Defining Disability: Understandings of and Attitudes Towards Ableism and Disability

Carli Friedman, Aleksa L. Owen

Abstract


Disabled people, amidst political and social gains, continue to experience discrimination in multiple areas. Understanding how such discrimination, named here as ableism, operates is important and may require studying perspectives of people who do not claim a disability identity.  Ableism may be expressed in a number of ways, and examining how a particular group, in this case siblings of disabled people, understand and value disability may contribute to overall understandings about how ableism works. Thus, the purpose of this study is to explore relationships between siblings of disabled people's broad societal understandings of disability and their attitudes towards it. In order to tease out this relationship further we have also examined factors that impact how people define disability. Using both social psychological and sociological approaches, we have contextualized individual attitudes as providing additional new information about social meanings of disability, and set this study's results against the larger backdrops of debates over meanings of disability within Disability Studies. In our research, participants revealed complex understandings of disability, but most often defined disability as preventing or slowing action, as an atypical function, a lack of independence, and as a socially constructed obstacle. Participants' unconscious (implicit) disability attitudes significantly related to their understandings of disability as lacking independence, impairment, and/or in relation to the norm, and their conscious (explicit) disability attitudes. Moreover, longer employment in a disability-related industry was correlated with defining disability as a general difference, rather than as slowing or limiting of tasks.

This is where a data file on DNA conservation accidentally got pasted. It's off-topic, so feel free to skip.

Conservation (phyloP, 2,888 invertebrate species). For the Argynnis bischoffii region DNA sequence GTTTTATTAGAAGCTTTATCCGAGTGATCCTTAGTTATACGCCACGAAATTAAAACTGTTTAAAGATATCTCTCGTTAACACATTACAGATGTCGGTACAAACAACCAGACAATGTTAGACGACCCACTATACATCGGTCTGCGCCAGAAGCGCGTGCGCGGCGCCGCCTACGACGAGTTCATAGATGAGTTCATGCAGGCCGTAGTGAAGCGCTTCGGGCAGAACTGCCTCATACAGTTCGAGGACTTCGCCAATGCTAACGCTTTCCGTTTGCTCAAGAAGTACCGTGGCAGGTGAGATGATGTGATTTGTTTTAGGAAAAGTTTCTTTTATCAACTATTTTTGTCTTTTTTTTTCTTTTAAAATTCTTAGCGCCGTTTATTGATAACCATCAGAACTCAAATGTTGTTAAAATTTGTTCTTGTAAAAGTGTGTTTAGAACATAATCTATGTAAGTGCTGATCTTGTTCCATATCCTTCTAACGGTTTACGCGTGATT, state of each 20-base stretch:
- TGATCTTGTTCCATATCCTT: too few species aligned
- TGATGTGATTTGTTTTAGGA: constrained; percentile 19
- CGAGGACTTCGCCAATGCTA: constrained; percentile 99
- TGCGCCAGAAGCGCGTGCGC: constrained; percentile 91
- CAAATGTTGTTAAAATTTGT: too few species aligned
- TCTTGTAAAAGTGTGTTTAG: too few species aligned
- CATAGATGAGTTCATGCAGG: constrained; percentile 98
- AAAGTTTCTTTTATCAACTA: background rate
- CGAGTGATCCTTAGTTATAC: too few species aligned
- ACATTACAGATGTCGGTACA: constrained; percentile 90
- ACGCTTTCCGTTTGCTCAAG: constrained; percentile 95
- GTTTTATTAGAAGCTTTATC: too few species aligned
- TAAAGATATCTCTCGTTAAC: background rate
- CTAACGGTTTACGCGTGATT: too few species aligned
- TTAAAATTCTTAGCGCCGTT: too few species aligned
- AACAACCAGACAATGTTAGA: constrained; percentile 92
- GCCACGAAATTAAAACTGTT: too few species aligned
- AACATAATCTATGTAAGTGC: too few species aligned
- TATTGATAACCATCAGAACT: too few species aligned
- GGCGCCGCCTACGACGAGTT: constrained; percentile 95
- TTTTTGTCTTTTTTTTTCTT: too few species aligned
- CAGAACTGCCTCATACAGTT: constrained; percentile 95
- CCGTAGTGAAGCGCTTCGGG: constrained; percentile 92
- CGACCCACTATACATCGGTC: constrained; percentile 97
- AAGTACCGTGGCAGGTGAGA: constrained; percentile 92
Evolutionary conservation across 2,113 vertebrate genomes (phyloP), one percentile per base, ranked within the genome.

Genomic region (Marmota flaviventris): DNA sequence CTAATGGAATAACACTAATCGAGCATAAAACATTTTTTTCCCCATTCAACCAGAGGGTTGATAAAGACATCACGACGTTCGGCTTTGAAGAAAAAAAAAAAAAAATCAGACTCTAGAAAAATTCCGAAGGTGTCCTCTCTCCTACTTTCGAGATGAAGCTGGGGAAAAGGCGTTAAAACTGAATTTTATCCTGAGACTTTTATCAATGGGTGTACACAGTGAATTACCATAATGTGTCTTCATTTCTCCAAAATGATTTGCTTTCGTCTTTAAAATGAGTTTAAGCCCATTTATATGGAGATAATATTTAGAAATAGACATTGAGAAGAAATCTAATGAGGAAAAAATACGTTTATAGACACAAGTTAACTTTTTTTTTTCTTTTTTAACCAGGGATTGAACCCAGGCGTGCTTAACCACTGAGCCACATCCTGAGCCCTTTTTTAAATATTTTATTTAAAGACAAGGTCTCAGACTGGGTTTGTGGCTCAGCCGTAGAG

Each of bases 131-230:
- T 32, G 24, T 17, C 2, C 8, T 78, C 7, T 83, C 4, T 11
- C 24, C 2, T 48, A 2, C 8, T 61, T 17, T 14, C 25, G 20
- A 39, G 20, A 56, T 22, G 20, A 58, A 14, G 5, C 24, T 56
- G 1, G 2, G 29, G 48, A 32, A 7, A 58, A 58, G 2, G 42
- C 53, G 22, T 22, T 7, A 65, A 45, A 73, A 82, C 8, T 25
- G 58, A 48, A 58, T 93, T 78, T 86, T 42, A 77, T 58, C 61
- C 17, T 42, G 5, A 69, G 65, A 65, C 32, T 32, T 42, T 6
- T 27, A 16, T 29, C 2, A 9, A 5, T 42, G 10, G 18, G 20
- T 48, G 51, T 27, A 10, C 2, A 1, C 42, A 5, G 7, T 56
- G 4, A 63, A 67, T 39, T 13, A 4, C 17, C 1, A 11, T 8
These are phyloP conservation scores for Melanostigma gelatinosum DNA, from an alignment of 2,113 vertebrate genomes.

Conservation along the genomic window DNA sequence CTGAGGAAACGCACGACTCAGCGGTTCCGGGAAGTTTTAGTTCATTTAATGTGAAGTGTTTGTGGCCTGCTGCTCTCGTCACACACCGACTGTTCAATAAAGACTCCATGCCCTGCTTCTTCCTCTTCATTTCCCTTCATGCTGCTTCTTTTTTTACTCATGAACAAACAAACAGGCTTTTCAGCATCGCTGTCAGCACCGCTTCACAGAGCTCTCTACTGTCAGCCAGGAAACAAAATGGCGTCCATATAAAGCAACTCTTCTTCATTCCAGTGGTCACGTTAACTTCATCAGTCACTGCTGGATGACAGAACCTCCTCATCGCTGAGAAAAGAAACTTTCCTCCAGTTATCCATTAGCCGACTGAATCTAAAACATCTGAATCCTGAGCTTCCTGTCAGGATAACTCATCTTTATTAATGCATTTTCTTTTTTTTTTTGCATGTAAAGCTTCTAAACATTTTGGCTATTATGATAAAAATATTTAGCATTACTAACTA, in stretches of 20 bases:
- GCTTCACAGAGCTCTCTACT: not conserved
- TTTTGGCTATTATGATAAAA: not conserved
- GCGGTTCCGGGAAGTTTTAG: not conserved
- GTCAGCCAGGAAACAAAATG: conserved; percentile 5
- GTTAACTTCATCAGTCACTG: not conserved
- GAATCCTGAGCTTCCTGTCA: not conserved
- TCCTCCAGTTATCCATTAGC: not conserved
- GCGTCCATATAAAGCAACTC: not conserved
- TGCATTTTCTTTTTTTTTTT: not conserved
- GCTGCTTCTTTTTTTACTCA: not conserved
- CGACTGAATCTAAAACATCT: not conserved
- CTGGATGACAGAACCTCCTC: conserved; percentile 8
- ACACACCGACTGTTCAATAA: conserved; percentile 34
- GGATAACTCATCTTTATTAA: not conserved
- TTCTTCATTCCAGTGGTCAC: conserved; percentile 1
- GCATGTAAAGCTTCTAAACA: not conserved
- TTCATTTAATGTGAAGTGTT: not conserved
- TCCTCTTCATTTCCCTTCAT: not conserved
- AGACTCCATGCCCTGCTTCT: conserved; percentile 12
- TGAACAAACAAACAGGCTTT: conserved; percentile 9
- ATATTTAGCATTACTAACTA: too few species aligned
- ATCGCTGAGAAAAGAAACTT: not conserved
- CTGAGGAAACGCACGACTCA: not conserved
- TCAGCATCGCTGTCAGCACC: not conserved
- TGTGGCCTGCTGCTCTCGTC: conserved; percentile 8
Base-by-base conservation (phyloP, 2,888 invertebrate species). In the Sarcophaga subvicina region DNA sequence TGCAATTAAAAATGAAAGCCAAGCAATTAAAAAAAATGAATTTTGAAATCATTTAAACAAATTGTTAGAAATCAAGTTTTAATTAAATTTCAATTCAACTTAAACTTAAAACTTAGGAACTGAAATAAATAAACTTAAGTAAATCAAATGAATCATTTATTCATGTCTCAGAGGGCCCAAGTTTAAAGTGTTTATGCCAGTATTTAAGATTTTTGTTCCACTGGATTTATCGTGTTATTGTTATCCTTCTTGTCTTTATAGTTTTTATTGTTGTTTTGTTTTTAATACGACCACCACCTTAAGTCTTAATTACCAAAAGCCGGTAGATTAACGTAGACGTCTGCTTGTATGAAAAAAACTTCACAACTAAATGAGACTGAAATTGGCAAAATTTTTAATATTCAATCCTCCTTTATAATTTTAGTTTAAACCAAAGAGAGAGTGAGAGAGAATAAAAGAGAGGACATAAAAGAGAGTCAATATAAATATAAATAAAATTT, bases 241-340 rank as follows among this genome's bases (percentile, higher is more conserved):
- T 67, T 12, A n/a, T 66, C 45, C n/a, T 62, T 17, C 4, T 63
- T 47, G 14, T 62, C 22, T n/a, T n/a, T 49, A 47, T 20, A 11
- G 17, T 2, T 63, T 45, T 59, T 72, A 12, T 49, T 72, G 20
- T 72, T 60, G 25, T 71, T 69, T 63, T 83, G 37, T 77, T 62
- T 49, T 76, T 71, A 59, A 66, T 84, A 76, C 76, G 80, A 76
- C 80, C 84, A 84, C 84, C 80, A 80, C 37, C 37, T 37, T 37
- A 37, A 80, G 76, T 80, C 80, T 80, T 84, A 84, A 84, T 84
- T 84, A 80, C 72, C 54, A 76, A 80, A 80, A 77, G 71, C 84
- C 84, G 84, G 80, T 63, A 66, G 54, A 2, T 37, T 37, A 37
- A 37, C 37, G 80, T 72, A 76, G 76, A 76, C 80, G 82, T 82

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DOI: http://dx.doi.org/10.18061/dsq.v37i1.5061

Copyright (c) 2017 Carli Friedman, Aleksa L. Owen

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ISSN: 2159-8371